June 28, 2011 at 3:35 pm #134071
More than 230 GovLoopers have accepted the challenge and attempted to describe what they do in 7 words or less. I drop in on that forum from time to time and have found some really cool 7-word job descriptions. Here are just a few:
"I help develop great federal leaders."
"Advocate for citizen education in government processes"
"Warrior-poet with license to litigate"
"Make information clear and compelling."
I recently noticed a number of similar descriptions and they got me thinking:
"Help organizations make more insightful decisions."
"Communicate complex concepts to help make decisions."
"Quality improvement through data analysis"
"Enable government leaders to think/act beyond.."
Many of us in government believe that we are in the business of helping decision makers to make better / more informed decisions. This seems like this is a pretty big deal.
Looking elsewhere in GovLoop forums, there are lot's of quotes that seem to indicate that decision making is a concern and that there are lot's of people working on (or concerned about) this aspect of our culture:
"Our challenge is to improve the quality of those daily decisions..."
"Our challenge is to establish a framework (or information structure) that allows any user "access" to the knowledge they need in order to make a decision."
"Isn't it amazing that many public organizations attempt to solve 2011 problems with 1911 thinking."
"So often, Senior Execs ignore the facts and make their decisions solely based on "gut". This is risky business (and risky government too)! One decision at the top can crumble all the positive efforts in place that are lower down on the food chain. It takes a village (or a group of competent advisers) to successfully run an organization. "Gut" just doesn't cut it in the 21st century!"
For those of you who are in the business of helping decision makers to make more informed decisions:
How is your Help Helping? (or not?)
Do you have an example or two to share of well supported decisions being made in your environment?
June 29, 2011 at 11:56 am #134081
Jane Shipyard WorkerParticipant
I think we put "helping make better decisions" because that's what the public wants to hear and not because that is what we are actually doing
June 29, 2011 at 1:56 pm #134079
Wow... that is a powerful statement, Jane. Are you involved in the creation of architecture, strategic plans, transition plans, investment review, or some other decision support tool or process? Just curious what specific tools or process you're involved with.
How would you describe the difference between what we're actually doing vs what "the public wants to hear?"
June 29, 2011 at 2:01 pm #134077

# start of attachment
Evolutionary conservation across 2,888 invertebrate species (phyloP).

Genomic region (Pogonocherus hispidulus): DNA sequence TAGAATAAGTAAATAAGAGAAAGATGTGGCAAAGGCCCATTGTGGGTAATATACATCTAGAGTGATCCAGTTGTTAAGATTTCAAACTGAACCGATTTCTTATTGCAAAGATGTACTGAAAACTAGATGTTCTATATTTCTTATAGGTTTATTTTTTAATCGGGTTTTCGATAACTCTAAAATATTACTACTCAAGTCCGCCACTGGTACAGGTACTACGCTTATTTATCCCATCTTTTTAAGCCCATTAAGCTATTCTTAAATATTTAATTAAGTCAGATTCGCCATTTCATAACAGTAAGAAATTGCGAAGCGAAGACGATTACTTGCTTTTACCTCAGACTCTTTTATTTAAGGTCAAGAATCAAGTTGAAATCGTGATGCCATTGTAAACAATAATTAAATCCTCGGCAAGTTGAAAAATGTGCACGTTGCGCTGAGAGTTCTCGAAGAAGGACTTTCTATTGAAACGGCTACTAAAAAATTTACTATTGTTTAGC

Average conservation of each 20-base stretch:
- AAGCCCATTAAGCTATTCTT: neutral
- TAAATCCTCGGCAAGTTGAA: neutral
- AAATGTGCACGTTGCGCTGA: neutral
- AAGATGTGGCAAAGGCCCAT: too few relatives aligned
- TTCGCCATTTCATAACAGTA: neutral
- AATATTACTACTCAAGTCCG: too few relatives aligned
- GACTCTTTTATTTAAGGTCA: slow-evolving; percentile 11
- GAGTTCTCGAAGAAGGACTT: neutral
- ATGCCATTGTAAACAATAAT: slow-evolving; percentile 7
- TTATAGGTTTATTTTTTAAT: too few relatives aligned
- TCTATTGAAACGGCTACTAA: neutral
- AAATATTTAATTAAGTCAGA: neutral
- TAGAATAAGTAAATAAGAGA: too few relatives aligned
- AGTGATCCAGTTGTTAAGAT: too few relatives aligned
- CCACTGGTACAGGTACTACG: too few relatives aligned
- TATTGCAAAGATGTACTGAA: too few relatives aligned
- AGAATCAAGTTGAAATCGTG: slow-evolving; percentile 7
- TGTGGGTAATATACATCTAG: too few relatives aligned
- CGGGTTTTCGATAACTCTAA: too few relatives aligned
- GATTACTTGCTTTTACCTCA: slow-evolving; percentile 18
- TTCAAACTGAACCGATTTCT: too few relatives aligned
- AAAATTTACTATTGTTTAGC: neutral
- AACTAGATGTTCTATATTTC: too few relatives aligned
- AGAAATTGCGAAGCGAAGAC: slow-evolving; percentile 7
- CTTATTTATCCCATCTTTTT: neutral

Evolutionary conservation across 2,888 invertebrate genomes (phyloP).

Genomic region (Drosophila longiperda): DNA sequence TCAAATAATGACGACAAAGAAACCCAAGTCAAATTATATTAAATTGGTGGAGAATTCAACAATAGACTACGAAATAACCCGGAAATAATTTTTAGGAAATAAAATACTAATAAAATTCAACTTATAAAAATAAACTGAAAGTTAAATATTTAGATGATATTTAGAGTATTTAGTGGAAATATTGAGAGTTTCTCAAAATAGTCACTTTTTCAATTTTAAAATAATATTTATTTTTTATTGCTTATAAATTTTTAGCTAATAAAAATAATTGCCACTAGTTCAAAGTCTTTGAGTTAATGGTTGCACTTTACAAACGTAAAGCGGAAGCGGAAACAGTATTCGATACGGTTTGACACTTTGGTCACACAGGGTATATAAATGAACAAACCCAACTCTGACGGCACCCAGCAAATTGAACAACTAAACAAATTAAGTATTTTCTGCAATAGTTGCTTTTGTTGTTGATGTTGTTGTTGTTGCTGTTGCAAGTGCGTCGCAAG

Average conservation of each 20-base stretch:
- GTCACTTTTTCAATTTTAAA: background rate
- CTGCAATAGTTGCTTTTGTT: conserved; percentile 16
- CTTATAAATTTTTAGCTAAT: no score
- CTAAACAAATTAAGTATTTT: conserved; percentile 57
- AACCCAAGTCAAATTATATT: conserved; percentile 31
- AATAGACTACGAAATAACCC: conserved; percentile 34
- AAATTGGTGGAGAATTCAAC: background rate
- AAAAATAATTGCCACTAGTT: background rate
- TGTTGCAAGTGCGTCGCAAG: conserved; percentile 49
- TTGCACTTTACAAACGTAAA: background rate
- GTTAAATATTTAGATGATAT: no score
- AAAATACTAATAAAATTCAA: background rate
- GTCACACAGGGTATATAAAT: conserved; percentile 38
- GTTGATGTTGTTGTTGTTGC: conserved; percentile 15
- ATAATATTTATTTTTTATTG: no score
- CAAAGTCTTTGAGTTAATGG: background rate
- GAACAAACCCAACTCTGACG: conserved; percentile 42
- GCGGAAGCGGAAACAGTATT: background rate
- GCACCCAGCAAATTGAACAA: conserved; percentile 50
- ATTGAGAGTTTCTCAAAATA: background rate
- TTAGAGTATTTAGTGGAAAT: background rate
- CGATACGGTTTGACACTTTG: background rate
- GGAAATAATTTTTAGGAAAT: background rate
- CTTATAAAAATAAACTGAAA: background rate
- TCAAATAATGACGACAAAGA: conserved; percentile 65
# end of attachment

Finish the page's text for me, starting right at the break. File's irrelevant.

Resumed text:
I support patent examiners by doing exhaustive literature searches and finding out whether the patent applied for has been done before. This helps by reducing the number of bad patents issued, which in turn reduces the load on the courts and unnecessary expense for business. A little abstruse, maybe, but every little bit helps.
June 29, 2011 at 2:06 pm #134075
Caryn - I doubt there is anything "little" about exhaustive literature searches. It sounds like your work is an important part of due diligence. Without it, we'd have patent disputes and lawsuits that would cost a lot of money, and cripple productivity.
I assume that your leaders believe it is important to do this due diligence, and they actually use the results of your work when rendering a final decision. Yes?
June 29, 2011 at 2:42 pm #134073
Jane Shipyard WorkerParticipant
@David-- I work in Public Relations which some would consider an advisory role in the decision making process. I will use an example to explain what I see happening--Let's say I write a memo and there are 10 people in the chain that need to see it, edit it and approve the content. Usually by the time this happens it's two weeks later and not everyone really "looked" at it, they just assumed since there were so many "eyes" that all the gliches and mistakes were caught--but this is not always so. This is no different in our actions--there are often many stove-pipes in the system not to mention redundancies in processes. There needs to be more collaboration and more decisiveness and more "balls" (excuse my bluntness). Because often another problem I see is to many "yes" men and not enough people willing to put anything on the line to say--"no, this is bunk, it's a bad idea the process is to complicated or its not going to work--here needs to be a better way" The government is making far to many decisions in to many areas--the government was established as a servant to the people--not the other way around--it is the American Public that needs to be more proactive in the decision making process
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